What is yoga?
An ancient Indian form of exercise, yoga focuses on building breathing control, muscle strength and flexibility.
Typically, a yoga session will involve:
- Some gentle stretching of the body to warm up
- Breathing exercises to help coordinate your movement to your breath
- A sequence of poses, movements or stretches, sometimes repeating the same sequence a few times
- A few minutes at the end to cool down, relax and meditate, usually lying on the floor
How can yoga help pulmonary fibrosis?
There is growing evidence that yoga can help relieve the symptoms of short-and long-term health conditions, including lung diseases like PF. This includes:
- Overall quality of life: studies show that yoga can improve the lives of people with lung diseases, for example by helping them to manage their breathing and fatigue
- Mental health: research has found that yoga can be used to help people with stress, anxiety and depression. Exercise like yoga encourages the body to produce endorphins, which allow you to relax and better control your breathing
- Physical health: yoga is a safe way to improve your levels of physical activity, strength and flexibility
- Breathing control: According to recent studies, controlled breathing in yoga not only helps ease anxiety and relax the body, but also improves air circulation, opens blocked airways and gets more oxygen to the bloodstream. This has already been shown to help certain lung diseases
Different types of yoga
There are many different styles of yoga, each giving more or less focus to breathing, relaxation, strength and flexibility. Here are some of the most popular styles of yoga:
- Pranyama yoga, commonly known as breathing yoga, is the style most recommended for those with pulmonary fibrosis and other lung diseases. It focuses heavily on breathing control, which is the practice of breathing gently, using the least effort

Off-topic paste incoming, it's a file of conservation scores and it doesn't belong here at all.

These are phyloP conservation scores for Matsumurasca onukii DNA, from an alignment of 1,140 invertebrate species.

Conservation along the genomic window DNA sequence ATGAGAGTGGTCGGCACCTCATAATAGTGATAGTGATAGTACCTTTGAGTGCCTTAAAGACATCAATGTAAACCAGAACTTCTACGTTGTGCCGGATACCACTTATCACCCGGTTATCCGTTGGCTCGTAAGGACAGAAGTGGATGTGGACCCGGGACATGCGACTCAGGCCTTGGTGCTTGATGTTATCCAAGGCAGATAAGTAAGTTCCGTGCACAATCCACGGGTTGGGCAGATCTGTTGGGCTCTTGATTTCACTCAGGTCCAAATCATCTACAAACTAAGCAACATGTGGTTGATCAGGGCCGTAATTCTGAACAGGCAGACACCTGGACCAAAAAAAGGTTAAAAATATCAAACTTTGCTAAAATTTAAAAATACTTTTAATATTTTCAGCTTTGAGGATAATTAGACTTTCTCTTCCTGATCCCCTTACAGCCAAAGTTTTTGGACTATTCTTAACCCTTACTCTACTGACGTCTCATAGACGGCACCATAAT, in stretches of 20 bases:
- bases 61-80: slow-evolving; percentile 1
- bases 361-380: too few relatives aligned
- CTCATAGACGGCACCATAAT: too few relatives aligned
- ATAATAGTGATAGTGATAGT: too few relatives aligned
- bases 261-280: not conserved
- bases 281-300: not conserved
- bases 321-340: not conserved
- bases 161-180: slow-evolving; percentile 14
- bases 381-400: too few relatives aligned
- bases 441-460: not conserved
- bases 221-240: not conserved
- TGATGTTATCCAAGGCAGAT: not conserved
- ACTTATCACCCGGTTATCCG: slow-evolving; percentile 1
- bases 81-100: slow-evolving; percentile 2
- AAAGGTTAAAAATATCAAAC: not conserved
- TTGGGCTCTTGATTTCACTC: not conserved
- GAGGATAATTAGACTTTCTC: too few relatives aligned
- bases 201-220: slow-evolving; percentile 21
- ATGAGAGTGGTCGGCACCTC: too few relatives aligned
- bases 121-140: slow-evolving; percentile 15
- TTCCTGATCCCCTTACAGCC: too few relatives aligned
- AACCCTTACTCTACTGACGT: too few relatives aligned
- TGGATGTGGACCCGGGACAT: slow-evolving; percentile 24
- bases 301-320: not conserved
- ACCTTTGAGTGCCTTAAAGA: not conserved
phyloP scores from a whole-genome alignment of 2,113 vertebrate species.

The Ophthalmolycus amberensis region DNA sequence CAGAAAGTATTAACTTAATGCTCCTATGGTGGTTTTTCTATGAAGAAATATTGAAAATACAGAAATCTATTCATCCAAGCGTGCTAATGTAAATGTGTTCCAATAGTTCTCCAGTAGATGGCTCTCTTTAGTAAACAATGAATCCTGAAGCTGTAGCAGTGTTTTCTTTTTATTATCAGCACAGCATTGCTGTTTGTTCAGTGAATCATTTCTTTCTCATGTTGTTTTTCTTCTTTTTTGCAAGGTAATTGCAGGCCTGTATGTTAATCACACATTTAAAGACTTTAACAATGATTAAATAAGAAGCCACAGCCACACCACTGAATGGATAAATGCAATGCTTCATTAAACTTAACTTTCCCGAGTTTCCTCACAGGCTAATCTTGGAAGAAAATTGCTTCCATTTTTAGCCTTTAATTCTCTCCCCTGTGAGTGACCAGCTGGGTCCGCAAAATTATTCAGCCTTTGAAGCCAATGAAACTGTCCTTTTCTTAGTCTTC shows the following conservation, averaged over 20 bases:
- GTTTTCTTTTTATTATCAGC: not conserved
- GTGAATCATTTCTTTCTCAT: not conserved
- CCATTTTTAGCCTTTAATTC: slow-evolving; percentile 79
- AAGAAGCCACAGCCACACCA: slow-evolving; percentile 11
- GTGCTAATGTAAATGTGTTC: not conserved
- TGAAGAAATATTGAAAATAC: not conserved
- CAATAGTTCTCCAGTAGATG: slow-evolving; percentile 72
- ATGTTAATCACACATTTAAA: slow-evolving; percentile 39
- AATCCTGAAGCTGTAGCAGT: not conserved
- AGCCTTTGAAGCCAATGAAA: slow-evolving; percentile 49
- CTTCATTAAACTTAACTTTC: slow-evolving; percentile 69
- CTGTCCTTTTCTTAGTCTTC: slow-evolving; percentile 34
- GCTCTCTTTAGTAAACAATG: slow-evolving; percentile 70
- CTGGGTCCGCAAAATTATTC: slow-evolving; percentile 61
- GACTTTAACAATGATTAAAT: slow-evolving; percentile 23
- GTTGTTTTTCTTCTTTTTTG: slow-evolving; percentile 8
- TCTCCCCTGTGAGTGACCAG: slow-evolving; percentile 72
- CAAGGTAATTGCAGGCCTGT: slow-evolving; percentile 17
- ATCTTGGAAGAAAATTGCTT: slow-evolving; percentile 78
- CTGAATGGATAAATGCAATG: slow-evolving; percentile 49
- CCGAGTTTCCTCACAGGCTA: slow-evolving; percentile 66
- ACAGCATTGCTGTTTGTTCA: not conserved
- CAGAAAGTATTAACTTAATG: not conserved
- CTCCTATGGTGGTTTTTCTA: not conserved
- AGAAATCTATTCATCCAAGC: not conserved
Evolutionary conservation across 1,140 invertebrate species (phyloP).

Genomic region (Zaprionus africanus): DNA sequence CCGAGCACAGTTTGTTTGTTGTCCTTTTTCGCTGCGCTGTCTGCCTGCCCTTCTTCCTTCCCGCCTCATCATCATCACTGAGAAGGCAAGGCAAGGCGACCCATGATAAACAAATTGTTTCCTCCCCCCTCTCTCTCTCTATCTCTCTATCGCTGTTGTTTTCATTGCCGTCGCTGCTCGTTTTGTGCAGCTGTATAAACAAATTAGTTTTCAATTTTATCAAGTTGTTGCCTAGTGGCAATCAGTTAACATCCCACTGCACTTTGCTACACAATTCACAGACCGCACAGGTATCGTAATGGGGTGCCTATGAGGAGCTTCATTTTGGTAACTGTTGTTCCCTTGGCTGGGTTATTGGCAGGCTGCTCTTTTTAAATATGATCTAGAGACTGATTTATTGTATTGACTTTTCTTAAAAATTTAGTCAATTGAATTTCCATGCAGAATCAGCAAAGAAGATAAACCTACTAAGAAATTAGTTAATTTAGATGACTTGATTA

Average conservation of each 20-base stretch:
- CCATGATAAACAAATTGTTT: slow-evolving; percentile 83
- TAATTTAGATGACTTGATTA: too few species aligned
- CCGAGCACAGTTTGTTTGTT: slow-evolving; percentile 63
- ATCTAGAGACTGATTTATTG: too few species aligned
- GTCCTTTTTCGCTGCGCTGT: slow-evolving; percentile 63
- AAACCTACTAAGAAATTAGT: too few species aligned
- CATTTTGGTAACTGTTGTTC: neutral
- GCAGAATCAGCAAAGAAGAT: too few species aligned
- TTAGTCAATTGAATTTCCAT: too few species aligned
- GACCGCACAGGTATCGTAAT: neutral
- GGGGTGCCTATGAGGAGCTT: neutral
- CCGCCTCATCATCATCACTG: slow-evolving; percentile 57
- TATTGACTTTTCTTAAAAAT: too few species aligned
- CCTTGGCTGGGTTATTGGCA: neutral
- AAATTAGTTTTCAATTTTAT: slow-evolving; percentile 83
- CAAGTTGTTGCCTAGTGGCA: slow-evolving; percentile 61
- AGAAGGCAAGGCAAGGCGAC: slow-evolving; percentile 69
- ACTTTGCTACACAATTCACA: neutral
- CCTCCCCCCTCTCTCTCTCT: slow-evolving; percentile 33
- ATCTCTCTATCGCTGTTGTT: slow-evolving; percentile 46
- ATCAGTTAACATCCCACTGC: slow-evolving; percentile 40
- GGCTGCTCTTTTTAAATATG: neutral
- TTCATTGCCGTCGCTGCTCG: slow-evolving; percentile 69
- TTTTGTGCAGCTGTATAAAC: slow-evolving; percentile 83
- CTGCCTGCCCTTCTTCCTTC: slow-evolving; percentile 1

- Hathayoga focuses on breath, meditation and basic movements to help with breathing and relaxation
- Vinyasayoga focuses on synchronising movement and breathing. It is sometimes also called vinyasa flow yoga
- Ashtangayoga is a faster, more demanding style, designed to improve strength and flexibility
Make sure you do your own research and speak to your yoga teacher and/or treatment team about which is the best fit for you.
Booking a class at a local gym, health club or yoga centre
- All reputable venues will have certified yoga instructors. They will ask new joiners to complete a health check form and/or tell them about any pre-existing health conditions
- Your teacher should be able to advise you on which class and yoga style is best for you. A lot of classes will also have different levels, for example beginner and advanced
- Your teacher should reassure you that you do not need to push yourself, in fact quite the opposite; yoga is about being present and in-tune with your body, letting go of any judgment or comparison
- It may feel uncomfortable the first time you are in a class with others, but a good teacher will work with you to overcome those feelings so that you can be at ease and make the most of the session
Signing up for online yoga classes
- Online yoga classes are a good option if you are unable to go out for health-related or practical reasons, or if going to a class in-person makes you too anxious
- Most online yoga classes are recorded, which can help with any anxiety you feel about missing or not getting the hang of some movements or positions. This allows you to replay parts of the class and practise them at your own pace
- You should still speak to the teacher about the most appropriate online class to take before signing up, just like you would with an in-person one
Booking a yoga class through your health practice
- Some hospitals and treatment teams will help people with pulmonary fibrosis and other long-term diseases to arrange a yoga class
- Speak to your treatment team to find out what is available in your area
Four things to ask when choosing a yoga class
Once you’ve tried a yoga class or attended a few, use the following questions to help decide whether it is right for you:
- Is the class challenging me enough, without being too much?
- Do I feel as though the teacher is listening to me and giving me the support I need?
- Do I feel safe, calm and able to relax in the class?
- Do I want to go back? (If not, why? Is there another class that might be better?)
Information provided by Action for Pulmonary Fibrosis (APF) is not a substitute for professional medical advice. It’s intended as general information only. APF is not responsible for any errors or omissions or for any loss or damage suffered by users resulting from the information published on actionpf.org.